MILWAUKEE — On Saturday, as Giannis Antetokounmpo sat in his locker after the Milwaukee Bucks' 141-117 win over the New Orleans Pelicans, he put his left hand under his chin and considered the question about his new coach for a few seconds before responding.
This was the first time he had spoken about Doc Rivers in public, and he took the job seriously.
And that seriousness is the same way Rivers told reporters that he would take on the expectations that come with being the head coach of Antetokounmpo's Bucks.
“I've learned that you'd rather have them than not,” Rivers said of expectations. “When I took over Boston (in 2004), I got a lot of calls from coaches telling me not to take the job. 'The expectations are going to be too unrealistic.' I'm like, 'What? That's ridiculous. You want that. You want expectations. And this team has them.'
For those who previously doubted the high level of expectations, the decisions made by general manager Jon Horst since the Bucks' loss to the eighth-seeded Miami Heat in the first round of the playoffs last season have shown that winning games is not enough in Milwaukee. Pax is trying to win another championship.
That's why the Bucks fired Mike Budenholzer, the NBA's regular-season coach of the year and the 2021 NBA champion, after a first-round upset last season. That's why the team traded All-Star point guard Damian Lillard in late September. That's why the Bucks fired Adrian Griffin earlier this week after he helped lead the Bucks to a 30-13 record in his first 43 games as an NBA coach. That's why the questions following the Bucks' win over the Pelicans on Saturday night didn't focus much on the win — their seventh in nine games — on Saturday night.
Instead, questions directed at Antetokounmpo and Lillard focused on their thoughts on their new coach and how Rivers might be able to help lead the Bucks to a championship.
After a few seconds of contemplation, Antetokounmpo finally answered his new coach's desire to embrace the expectations that come with coaching this star-studded team with high expectations.
“He talks a lot,” Antetokounmpo said after scoring 30 points, 12 rebounds and four assists in the Bucks' dominant win. “You can tell what he's built from. It's hard. It's hard to take this job.”
“If you lose, it's like the whole world ends. You've won five, why not 20? You have Giannis, you have Dame, you have Khris (Middleton). It's difficult. Nothing is good enough. The championship alone is enough. We have reached That point, that's crazy. But I embrace that. I'm okay with it. I can sleep well at night. And I think having someone who, you know, isn't bothered by that, is confident. Having someone like that, I think it makes the locker room environment better.
For Antetokounmpo, part of the confidence in Rivers comes from his extensive resume, as Rivers spent 24 years on the NBA sidelines.
“We know he had tough games,” Antetokounmpo continued. “We know he played in two NBA Finals. Like, he's been there before. We've been there once. We want to go there again. Sometimes, it helps to have experienced people around you.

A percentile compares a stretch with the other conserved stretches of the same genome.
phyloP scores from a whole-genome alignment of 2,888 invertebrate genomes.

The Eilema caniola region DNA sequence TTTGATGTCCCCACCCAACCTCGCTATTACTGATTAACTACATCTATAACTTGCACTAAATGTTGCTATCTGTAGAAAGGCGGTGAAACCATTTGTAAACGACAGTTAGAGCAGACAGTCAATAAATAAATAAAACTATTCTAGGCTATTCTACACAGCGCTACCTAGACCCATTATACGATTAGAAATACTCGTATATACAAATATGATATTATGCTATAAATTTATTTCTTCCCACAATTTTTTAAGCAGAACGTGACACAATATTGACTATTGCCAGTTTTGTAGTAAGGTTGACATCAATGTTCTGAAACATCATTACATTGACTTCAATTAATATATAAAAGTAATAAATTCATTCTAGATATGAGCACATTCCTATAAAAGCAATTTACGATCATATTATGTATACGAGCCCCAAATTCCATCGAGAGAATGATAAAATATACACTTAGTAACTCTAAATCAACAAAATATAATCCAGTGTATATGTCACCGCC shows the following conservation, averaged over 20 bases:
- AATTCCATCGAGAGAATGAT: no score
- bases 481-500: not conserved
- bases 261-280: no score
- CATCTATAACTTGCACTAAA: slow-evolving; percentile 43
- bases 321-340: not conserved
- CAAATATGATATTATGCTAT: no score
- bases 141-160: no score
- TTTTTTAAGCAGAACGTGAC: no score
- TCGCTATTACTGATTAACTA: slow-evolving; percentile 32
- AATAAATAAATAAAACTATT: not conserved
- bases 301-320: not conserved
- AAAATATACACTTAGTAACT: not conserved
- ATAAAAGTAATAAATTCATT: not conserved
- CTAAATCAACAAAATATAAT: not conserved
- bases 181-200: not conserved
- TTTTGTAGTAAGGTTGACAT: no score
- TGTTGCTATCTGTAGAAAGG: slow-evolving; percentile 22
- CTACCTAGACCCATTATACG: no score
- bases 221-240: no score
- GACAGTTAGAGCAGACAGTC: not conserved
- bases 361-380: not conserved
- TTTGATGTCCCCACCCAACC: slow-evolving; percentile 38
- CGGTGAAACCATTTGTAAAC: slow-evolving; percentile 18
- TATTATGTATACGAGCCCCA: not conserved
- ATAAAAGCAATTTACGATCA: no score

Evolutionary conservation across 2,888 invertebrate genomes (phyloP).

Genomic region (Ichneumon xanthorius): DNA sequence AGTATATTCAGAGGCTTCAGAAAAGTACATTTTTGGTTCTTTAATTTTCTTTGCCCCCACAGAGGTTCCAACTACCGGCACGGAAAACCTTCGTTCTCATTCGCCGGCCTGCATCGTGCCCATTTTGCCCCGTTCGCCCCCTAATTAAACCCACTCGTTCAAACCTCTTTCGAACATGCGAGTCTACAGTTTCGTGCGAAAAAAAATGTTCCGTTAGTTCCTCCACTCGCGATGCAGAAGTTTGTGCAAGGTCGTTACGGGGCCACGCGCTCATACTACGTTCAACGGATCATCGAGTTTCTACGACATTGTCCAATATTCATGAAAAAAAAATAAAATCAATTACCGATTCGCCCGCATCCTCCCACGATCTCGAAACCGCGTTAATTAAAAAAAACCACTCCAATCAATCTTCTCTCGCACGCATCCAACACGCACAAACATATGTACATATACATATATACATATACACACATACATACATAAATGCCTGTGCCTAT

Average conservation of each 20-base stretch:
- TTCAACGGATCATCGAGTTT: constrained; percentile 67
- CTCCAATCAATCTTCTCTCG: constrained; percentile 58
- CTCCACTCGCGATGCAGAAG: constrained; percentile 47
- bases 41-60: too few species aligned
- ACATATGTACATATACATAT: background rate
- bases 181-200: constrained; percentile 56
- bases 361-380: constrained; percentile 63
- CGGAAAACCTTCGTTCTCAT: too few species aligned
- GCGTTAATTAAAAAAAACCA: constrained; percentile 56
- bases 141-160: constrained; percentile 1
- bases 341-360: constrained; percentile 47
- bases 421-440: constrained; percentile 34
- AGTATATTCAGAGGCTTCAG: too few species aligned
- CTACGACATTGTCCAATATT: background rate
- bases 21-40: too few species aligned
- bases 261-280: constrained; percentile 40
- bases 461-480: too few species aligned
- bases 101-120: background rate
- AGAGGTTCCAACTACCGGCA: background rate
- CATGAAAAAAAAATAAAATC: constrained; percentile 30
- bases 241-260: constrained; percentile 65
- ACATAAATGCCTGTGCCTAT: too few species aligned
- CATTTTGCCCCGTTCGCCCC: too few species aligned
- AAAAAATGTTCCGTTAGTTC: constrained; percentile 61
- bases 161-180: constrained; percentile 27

“When it's hard, when you're facing challenges, when things aren't going your way, you have someone who can say to you: ‘Hey, I've been here before. This is what we will do. This is how we are going to attack it. This is how we should stay together. Don't worry about anticipation. We have to do this as a team. Someone who can give you that guide, that guide, it's always great to have in your dressing room. So, I'm excited because he understands that we're trying to win a championship. “I think everyone in the locker room understands that.”
While Antetokounmpo has told the story before, he reminded reporters on Saturday night that the first NBA game he remembers ever watching was the 2008 NBA Finals game between the Los Angeles Lakers and Boston Celtics. Of course the Celtics were coached by Rivers and would go on to win the NBA title that season.
“16, 17 years later, he's in the same locker room, and I've got to do what I can to help this team, and I've got to follow in his footsteps,” Antetokounmpo said. “So, I'm excited. He's a legend in this league. He's accomplished great things in this league, and I hope we can accomplish some great things together.”
Like Antetokounmpo, Lillard pointed to Rivers' last four decades around the game as one of the main reasons to rely on their new coach.
“We all know what he brings,” Lillard said. “We've heard his voice, coaching other teams. We know he's had success. He played in this league. He went to school in this city. He's been around a long time as a coach. He's coached a lot of great players. You'd be hard pressed to think of something He hasn't experienced it in this league, from playing to coaching, to talking about the game being broadcast on all the different broadcasts.